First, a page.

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I Just Don’t Blog on Blogger Anymore

June 29, 2014 Comments off

Several years ago, when I first decided I needed a blog, I decided to try an experiment: I’d sign up for both WordPress and Blogger and use both in parallel for a while to see which one I liked better. Eventually, had things gone according to plan, I would have written a post comparing and contrasting the two services. At that point I would have picked whichever one I liked the most, imported all the posts and comments from the loser to the winner, and stuck with a single platform from then on.

Part of the reason that failed was that I just didn’t blog that often. I’ve managed roughly one post every month since May of 2012, but before that, I just didn’t blog enough to be getting useful data about what I liked and didn’t like about each platform. The experiment, if I’d been intent on doing it right, would have required me to produce a lot of content. In reality, though, I generally avoided writing unless I had something I really wanted to get off my chest.

Of course, I did eventually start blogging more or less regularly, so that can’t be the only reason. I can think of a few others.

The primary reason is that I tried to keep similar posts on the same blog. If I wrote a follow-up post, it went on the same blog as the earlier post that inspired it. If I wrote several posts that shared a category, they went on the same blog, so people looking at the category could actually see the whole category, and not miss half of it because they didn’t know they needed to search two different blogs. This tactic, combined with the fact that I don’t write about too many different topics, resulted in my sticking mainly with WordPress.

This caused a couple of secondary effects. First, when people started finding my posts and following them, it was on the blog where most of the posts actually were. Second, since I was using WordPress more than Blogger, I wound up getting used to it and became more comfortable with it. These days, on the rare occasions when I log into Blogger, I feel just a bit out of place.

Of course, it isn’t entirely by accident that I went with WordPress. There are some ways I prefer it over Blogger.

Probably the biggest one is—or was—Blogger’s unfortunate habit of translating paragraph breaks to pairs of line breaks. I could use the

tag all I wanted in the editor’s HTML view, but Blogger would strip it out and replace it with

. I can be a bit picky about using the right HTML element for the right job, so this was a big annoyance. I just tested it, though, and apparently this is no longer the case. If this change had occurred before I got used to WordPress, things might have turned out differently. On the other hand, even now it seems to have replaced my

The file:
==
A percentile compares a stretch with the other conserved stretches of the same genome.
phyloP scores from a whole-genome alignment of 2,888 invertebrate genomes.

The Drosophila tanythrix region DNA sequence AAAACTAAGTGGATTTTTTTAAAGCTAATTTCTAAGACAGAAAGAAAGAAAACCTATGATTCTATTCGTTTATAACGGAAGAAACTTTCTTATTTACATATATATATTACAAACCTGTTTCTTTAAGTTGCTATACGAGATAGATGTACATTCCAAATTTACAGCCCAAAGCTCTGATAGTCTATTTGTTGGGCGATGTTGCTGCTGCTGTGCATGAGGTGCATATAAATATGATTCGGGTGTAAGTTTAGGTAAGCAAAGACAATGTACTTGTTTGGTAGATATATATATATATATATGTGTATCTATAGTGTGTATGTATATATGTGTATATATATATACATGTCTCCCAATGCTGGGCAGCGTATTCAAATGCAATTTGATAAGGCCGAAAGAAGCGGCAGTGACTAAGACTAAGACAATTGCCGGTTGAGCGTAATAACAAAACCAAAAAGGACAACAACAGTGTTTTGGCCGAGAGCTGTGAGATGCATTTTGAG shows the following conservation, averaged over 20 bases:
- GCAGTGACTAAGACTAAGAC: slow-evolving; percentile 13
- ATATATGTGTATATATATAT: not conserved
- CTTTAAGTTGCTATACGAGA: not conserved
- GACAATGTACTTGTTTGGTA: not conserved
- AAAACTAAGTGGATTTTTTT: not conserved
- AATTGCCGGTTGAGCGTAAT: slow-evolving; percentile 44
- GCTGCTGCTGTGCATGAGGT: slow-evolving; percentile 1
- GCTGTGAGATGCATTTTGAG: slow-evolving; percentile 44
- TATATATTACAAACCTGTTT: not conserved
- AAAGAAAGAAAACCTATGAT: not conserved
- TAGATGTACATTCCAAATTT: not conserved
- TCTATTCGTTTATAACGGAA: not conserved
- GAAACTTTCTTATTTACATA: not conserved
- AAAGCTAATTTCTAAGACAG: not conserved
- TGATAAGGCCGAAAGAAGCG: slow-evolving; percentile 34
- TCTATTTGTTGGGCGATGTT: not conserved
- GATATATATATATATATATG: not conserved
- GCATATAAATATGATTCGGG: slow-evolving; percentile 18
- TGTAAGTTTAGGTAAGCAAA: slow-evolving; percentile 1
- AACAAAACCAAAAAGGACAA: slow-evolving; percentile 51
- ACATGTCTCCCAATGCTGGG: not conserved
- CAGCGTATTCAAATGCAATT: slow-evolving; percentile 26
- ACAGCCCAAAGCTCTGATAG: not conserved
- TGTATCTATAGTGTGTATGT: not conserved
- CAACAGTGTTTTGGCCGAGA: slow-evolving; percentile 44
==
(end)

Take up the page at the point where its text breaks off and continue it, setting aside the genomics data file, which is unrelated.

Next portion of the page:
s with single
s, but that may be a quirk of the WYSIWYG editor. Either way I don’t feel like dealing with it.

I also like that WordPress has syntax highlighting for source code built-in. It’s possible to add it to blogger, but it takes some up-front work and using it isn’t as elegant. (I normally don’t mind a little up-front work, but not if I can get the same or better results without it.)

One more little thing I like about Wordpesss is that it lets me organize posts into categories and subcategories, whereas Blogger only has tags. I don’t really see the need for WordPress to have categories and tags, but on the other hand it’s nice to have the options.

That’s not to say that Blogger doesn’t have its advantages. For one thing, it’s a lot more customizable. It only has a handful of templates, compared to the hundreds WordPress has, but there’s a great deal that can be done to customize a Blogger template. Blogger even allows for the addition of custom HTML and CSS to the templates, and it doesn’t charge for it. (As far as I can tell, WordPress.com charges a fee for custom CSS and doesn’t allow custom HTML at all.)

I also appreciated that Blogger’s HTML view showed me the actual HTML, or at least something a bit closer than WordPress did. Even though Blogger used to modify my paragraph breaks, it would at least show me the resulting
tags. WordPress, on the other hand, replaced my

tags with a pair of line breaks in the editor, but in the actual post they’d still show up as p elements.

There’s also the fact that Blogger is owned by Google and uses the same unified Gmail/Google+ account used by all Google services. Whether that’s a point in favor of Blogger or against it will depend on your opinion of Google, but there’s something to be said for not having to manage yet another username and password.

I suppose this will have to suffice for that comparison post I said I was going to write.

As for the future of this blog, I’ve decided to bite the bullet and move everything over to WordPress.com. I’m importing all the posts and comments (or lack thereof) from Blogger to WordPress. I’ll also be removing the “My other blog” widget from WordPress and renaming the one on Blogger to indicate that WordPress is where all the current content is. Once I’m finished, WordPress will be (for the time being, at least) the canonical home of this blog.

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Categories: Blogging Tags: , ,